My persistence on corporate information security is not a persecution. Information Security was my particular report topic and case analysis of choice while studying, I am just applying what I know, from a semester of research and study on MIS, particularly on this topic to a live corporate scenario. If you want a background check on me, ask [name of ISSD head], whom I believe is still your direct superior, and Sir [name of a co-Supervisor] or [name of MIS professor], both my professors at MSU-IIT. Also, ask either [four names of the ISO’s colleagues at ISSD]. Persistence and attention-to-details were the skills I honed from a year ‘s stint in GSPI’s Business Strategy where I check each single fact thrice, rechecked it thrice, reviewed it thrice, prior to sending them to top management, [names deleted], and for that matter anybody asking information from our Department.
I believe we are still in a democratic country, where dissent should be welcomed and not be called paranoid?
Hope this clarifies the matter.

The “Information Security Officer” replied with this:

If you want to act as a professional then act like one. You are crossing the boundaries of our job.
If you studied and get a degree as such as what you’ve stated but then again you are not hired as an IT administrator.
Let us do our job and do yours as well. End of topic.

The Information Systems & Services Department [ISSD] head; pinched in:

I think we should now put a stop to this exchange of emails. You have both aired your points and I believe we have all learned from the situation. This is no longer a healthy exchange of opinions.

I hope we will not forget these rules:

  • > Thorough assessment of advisories before we send out to plant users. In this case, I received the email from June of Dataworld and sent to the Administrators for assessment as whether it is valid or not prior to broadcast. Validation was made but advisory was sent prior to the completion of the validation. Email recall was done but a 0.3% failure caused much trouble.
  • > Careful thought in determining recipients of your emails (e.g. all-users). For sensitive emails, send them to the intended recipient only and other recipients (e.g. superiors) as needed.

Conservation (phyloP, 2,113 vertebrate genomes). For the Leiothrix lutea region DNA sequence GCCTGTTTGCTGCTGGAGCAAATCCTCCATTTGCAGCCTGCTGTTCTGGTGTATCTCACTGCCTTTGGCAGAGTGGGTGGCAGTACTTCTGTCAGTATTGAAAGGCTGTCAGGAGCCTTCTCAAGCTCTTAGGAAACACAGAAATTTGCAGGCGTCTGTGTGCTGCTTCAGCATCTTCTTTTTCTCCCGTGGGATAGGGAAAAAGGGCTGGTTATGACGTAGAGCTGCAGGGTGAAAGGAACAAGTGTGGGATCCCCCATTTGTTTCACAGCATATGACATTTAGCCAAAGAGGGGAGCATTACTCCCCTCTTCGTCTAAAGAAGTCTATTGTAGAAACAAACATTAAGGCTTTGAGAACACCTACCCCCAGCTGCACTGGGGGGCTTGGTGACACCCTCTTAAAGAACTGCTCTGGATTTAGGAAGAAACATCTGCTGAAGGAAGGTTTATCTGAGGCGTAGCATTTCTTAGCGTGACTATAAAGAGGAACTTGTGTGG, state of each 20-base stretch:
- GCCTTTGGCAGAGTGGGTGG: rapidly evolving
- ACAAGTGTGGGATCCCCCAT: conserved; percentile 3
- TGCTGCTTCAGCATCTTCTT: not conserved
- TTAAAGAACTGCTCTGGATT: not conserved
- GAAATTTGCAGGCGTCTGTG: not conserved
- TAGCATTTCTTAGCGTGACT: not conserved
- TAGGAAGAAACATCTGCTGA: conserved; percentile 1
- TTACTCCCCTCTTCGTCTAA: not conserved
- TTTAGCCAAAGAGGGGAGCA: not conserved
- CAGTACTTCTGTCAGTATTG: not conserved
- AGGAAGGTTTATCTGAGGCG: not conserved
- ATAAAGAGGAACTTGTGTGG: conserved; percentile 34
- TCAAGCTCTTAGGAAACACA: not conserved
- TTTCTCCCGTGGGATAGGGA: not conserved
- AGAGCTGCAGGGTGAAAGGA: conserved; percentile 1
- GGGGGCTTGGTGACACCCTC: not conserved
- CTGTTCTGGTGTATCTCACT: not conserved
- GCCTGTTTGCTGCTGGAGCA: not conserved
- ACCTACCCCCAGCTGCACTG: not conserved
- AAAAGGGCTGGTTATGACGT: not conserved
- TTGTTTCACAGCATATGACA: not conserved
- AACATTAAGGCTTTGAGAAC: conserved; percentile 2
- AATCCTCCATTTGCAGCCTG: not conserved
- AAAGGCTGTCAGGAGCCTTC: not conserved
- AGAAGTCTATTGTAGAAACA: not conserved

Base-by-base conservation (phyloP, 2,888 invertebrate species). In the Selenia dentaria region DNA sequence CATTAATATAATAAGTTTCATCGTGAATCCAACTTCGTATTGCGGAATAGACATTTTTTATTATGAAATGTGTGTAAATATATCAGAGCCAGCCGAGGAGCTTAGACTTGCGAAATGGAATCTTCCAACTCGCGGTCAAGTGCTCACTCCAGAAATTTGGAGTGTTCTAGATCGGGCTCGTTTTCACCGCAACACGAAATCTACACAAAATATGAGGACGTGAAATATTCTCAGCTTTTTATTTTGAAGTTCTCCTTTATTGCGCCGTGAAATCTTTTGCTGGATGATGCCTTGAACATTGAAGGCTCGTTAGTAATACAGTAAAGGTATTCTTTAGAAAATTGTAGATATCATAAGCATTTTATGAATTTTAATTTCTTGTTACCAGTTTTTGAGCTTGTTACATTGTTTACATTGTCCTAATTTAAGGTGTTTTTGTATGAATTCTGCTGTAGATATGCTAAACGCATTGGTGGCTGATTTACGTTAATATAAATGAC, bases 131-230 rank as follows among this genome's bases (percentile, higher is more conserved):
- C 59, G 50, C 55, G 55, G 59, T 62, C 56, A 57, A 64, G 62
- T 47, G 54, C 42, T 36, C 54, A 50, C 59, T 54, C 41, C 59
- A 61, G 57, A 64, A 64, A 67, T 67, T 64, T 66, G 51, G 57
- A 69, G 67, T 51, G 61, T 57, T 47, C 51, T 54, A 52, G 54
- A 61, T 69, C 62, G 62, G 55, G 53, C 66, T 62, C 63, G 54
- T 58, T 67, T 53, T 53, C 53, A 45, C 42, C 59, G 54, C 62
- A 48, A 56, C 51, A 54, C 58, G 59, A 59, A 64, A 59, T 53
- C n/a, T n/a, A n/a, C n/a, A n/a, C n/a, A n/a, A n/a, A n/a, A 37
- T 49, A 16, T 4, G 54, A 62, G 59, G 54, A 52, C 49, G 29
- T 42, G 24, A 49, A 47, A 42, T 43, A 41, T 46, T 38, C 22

• > The email system is a good means of communication but talking to the person personally is still a better option in most cases.

I believe we all have good intents and let’s work at that level.

I replied to the ISSD head’s email, Subject: Formal Complaint

I believe I have abided by these rules when I sent the Hoax email. It was the first ever and only one email I sent to All Users, ever since I was given my Lotus Notes account. In that email, I only quoted some of the websites’ contents then added technically four (4) sentences of frank cautions paraphrasing the quoted websites. I believe I appropriately addressed the Hoax email to Junvi, being the ISO, then cc’d it to you then bcc’d All Users (recipients of the Invitation email) for info with good intentions. Through my Hoax email, the “Invitation” email was recalled and deleted by ISS from All Users.

By the morning of 12 February, many (locals and expats) were asking me that there was this email in the Lotus Notes calling me too paranoid. Because I don’t have access to a PC with Lotus Notes during this time, I was on Morning Shift, I was only able to read the particular email while I was on duty for the Graveyard Shift. I’ve read that message stating: “Next time you react, please verify it first on the originator. Right now I am not the one wasting bandwidth, I think that you are the one wasting it with your message sent to all users. Again all messages was removed at 2AM February 11 2007. You are just too paranoid with the issue.

Then next I read were the messages from four other persons asking me re: the “Invitation” email, and why the I.S.O. was calling me “paranoid”, meaning the latter message was sent to All Users [?], although I could only see from the email I received that it was sent to me, then to four other persons (names deleted) in ISS. I replied to this email (Persistence is not Paranoia) to the ISO, cc’d the four others plus a copy to you and [name of co-Supervisor] (whom I mentioned in the email) stating that this name-calling was “hitting below the belt” and asking for professionalism.